Research shows that children who have an older sibling with autism are 10-20 times more likely to develop autism. This awareness is leading to earlier and more targeted interventions for children with an increased likelihood of receiving a diagnosis. Earlier intervention can improve developmental outcomes.
The American Brain Foundation was one of the earliest supporters of this area of inquiry, funding Dr. Jeste’s research into autism in infancy over 12 years ago.
An Expanded Perspective in Autism Research Efforts
Family involvement in the treatment of children with autism is a well-known driver of more positive therapeutic outcomes. Current research efforts are increasingly involving families and individuals with autism not just as participants. They also want them to assist with the development and organization of studies.
This new era of autism studies stems from the increasing recognition of the value of patient-centered research. Dr. Jeste notes that there are many benefits to having people with autism directly involved in all aspects of research. This helps keep inquiry efforts focused on the real world needs and priorities of people with autism and their families.
This movement toward self-advocacy in autism research empowers individuals with autism and their loved ones. It also helps drive autism research and therapeutic innovations forward. As Dr. Jeste explains, “they’re the ones who are actually accelerating a lot of this landscape.” This movement toward inclusion has already impacted autism researchers’ ability to collect data on types of potentially promising therapeutics. For example, researchers are currently evaluating the use of melatonin for sleep issues commonly experienced by people with autism.
Efforts at greater inclusion and patient-centered research have also directed attention toward two demographics whose needs and perspectives have traditionally garnered less attention in autism studies: women and adults with autism.
Women with autism tend to present with different outward signs and symptoms than men. So they often experience a diagnostic bias. “Early in childhood [girls with autism] may have more of what we call internalizing symptoms. They tend to be more withdrawn. They’re the ones who are really anxious and maybe not speaking up as much,” says Dr. Jeste, “We do think there’s an actual diagnostic bias.”
Dr. Jeste says a UCLA study is “trying to understand both the clinical features and actual brain-based biomarkers that distinguish girls from boys with autism.” This particular study is following adolescent girls with autism into adulthood in an effort to answer the question: “What are the specific challenges and even clinical features that we are finding in girls with autism?”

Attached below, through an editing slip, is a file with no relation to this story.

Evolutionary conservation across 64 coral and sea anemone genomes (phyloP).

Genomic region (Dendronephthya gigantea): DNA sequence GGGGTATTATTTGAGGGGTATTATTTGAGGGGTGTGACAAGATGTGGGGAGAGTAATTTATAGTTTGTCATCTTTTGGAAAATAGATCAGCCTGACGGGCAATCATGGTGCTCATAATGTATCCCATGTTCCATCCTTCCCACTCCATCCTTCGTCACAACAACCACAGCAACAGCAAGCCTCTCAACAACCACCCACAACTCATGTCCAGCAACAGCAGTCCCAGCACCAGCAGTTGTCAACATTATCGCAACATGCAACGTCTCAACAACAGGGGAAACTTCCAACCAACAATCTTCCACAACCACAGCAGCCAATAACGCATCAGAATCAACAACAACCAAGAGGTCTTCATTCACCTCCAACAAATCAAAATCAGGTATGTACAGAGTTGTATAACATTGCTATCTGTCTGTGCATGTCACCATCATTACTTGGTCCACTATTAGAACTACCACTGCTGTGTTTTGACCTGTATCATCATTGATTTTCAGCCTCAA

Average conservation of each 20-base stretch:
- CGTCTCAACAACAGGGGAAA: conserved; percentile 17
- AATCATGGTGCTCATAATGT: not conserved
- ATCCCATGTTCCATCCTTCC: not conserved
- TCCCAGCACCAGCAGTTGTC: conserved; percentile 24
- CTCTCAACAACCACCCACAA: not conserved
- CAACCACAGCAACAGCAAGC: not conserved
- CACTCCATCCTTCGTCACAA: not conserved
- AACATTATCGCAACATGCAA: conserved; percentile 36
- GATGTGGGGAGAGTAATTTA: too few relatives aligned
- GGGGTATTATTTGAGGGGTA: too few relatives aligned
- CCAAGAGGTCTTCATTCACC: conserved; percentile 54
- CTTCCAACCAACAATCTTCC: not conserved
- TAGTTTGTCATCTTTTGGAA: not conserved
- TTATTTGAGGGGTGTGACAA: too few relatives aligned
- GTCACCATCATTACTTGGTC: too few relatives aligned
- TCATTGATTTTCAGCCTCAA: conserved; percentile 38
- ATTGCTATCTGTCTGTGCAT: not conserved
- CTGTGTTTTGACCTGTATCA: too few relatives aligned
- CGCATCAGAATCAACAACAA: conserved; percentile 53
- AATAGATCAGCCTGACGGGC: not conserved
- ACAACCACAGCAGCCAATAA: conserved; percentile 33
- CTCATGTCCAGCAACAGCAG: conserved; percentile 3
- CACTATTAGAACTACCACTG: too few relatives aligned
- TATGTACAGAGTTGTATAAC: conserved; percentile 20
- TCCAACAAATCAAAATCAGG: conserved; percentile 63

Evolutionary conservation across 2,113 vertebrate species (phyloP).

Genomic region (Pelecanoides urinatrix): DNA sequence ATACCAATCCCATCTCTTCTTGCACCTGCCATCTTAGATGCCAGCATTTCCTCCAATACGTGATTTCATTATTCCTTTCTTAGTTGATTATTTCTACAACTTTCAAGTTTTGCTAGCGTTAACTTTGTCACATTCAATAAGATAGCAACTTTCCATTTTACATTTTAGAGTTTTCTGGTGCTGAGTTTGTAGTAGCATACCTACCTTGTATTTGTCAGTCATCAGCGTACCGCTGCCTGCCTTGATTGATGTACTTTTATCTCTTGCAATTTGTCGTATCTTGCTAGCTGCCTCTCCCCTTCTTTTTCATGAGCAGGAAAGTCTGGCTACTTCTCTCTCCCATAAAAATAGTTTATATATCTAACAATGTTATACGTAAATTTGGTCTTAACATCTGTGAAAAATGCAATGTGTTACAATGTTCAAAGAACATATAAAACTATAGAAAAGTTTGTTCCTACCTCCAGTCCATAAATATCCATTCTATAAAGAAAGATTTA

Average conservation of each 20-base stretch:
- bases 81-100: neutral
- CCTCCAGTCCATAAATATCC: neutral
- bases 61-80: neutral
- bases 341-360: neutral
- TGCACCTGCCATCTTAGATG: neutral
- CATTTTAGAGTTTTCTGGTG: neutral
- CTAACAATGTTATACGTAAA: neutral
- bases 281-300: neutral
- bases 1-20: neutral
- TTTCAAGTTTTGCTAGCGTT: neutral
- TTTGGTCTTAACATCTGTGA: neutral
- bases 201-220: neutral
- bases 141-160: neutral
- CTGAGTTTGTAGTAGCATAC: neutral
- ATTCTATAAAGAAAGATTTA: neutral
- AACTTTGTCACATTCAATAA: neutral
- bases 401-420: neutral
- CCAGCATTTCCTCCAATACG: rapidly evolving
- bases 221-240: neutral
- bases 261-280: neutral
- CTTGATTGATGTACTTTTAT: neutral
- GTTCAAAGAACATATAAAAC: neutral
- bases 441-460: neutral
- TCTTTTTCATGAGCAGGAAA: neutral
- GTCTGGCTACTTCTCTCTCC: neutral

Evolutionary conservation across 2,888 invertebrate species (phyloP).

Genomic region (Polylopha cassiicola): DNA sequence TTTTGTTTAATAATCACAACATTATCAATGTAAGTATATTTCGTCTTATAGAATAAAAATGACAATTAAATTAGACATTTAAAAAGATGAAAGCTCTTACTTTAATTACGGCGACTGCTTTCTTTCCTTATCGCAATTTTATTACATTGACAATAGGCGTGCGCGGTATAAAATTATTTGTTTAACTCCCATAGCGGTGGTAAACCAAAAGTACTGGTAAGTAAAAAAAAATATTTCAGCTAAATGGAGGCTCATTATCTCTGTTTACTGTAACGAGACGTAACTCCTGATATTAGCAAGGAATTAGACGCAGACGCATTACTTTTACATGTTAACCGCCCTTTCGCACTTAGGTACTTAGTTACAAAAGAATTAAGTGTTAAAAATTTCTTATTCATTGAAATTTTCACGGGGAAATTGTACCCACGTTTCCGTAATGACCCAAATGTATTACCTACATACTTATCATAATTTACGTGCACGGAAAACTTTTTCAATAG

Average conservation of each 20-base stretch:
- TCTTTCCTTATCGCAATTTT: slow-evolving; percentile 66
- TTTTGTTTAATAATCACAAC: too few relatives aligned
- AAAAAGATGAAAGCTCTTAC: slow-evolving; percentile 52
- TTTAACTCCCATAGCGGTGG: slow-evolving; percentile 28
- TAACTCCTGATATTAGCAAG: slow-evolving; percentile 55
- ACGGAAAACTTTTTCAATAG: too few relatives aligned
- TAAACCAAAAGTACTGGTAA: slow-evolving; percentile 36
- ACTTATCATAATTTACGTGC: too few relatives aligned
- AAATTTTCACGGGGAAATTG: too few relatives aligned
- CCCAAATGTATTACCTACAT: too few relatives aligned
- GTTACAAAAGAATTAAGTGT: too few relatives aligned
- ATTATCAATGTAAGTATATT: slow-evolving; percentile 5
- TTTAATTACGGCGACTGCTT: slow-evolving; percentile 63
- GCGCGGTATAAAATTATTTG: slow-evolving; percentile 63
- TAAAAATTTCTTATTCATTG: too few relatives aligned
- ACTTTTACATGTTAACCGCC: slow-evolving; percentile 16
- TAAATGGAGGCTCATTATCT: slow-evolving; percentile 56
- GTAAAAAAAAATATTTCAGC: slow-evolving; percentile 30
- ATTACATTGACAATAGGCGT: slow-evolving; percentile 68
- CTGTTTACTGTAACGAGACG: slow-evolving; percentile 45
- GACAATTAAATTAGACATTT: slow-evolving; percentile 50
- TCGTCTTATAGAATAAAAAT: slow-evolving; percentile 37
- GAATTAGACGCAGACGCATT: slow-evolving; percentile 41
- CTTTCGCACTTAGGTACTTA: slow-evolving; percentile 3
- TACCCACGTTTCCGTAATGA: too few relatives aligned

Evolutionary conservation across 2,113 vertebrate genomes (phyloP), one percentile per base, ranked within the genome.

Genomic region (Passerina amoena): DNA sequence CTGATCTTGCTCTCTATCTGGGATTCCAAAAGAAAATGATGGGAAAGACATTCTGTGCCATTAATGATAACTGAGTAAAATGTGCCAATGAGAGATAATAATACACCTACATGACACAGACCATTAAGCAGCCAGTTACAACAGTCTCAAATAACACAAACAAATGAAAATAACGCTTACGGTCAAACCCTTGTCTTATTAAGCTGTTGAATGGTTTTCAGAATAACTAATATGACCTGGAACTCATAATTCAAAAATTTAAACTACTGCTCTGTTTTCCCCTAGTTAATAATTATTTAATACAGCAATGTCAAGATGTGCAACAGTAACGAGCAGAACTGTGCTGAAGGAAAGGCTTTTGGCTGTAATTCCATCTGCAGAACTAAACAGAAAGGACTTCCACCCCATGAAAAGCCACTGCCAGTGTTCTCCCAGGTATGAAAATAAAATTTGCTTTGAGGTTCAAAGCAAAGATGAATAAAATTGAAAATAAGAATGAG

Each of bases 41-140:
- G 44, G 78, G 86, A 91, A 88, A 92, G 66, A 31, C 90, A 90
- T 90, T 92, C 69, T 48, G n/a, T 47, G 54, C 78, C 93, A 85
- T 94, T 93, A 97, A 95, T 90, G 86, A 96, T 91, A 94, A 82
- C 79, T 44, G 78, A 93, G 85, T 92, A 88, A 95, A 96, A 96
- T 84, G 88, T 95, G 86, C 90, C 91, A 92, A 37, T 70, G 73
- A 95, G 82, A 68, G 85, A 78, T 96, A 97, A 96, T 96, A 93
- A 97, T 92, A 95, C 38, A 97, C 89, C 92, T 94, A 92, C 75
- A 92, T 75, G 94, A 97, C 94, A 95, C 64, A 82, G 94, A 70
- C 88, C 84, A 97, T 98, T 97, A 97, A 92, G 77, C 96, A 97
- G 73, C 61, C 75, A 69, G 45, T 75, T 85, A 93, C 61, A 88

Other ongoing studies and research efforts are focused on ways to expand resources and support for adults with autism. Dr. Jeste says this research is especially important, as “it’s an area of unmet need and we need to be developing better programs.” Currently, several states, including California, have regional centers that provide services designed to better support adults with autism. Other forms of support for adults with autism include peer support groups, vocational training, and job placement services.
This issue of access to quality services, therapeutics, and support for individuals with autism and their families was one of the major themes raised and discussed during Dr. Jeste’s webinar. She expressed hope that we will continue working to expand access to autism therapy and services. In turn, this should make more forms of support readily available to a wider range of people.
A Hopeful Future
The future of autism research offers hope for new discoveries and more person-centered approaches to therapies, treatment, and diagnosis. Increased collaboration between researchers and individuals with autism has allowed research funding to more directly impact the lives of people living with this condition.
The more researchers are able to trace the neurodevelopmental origins of autism, the deeper understanding we will have of its causes. “Our goal is that we’ll have mechanism-driven treatments that aren’t just specific to one genetic cause,” says Dr. Jeste. In turn, this will lead to more effective, precise treatment options, from behavioral therapy to pharmacological treatments and support.
Autism research continues to shine a light on the many facets of this complex condition. In addition, new discoveries and potential treatments are coming into view. This exciting period in autism research is giving us hope for better ways of supporting people with autism in the future.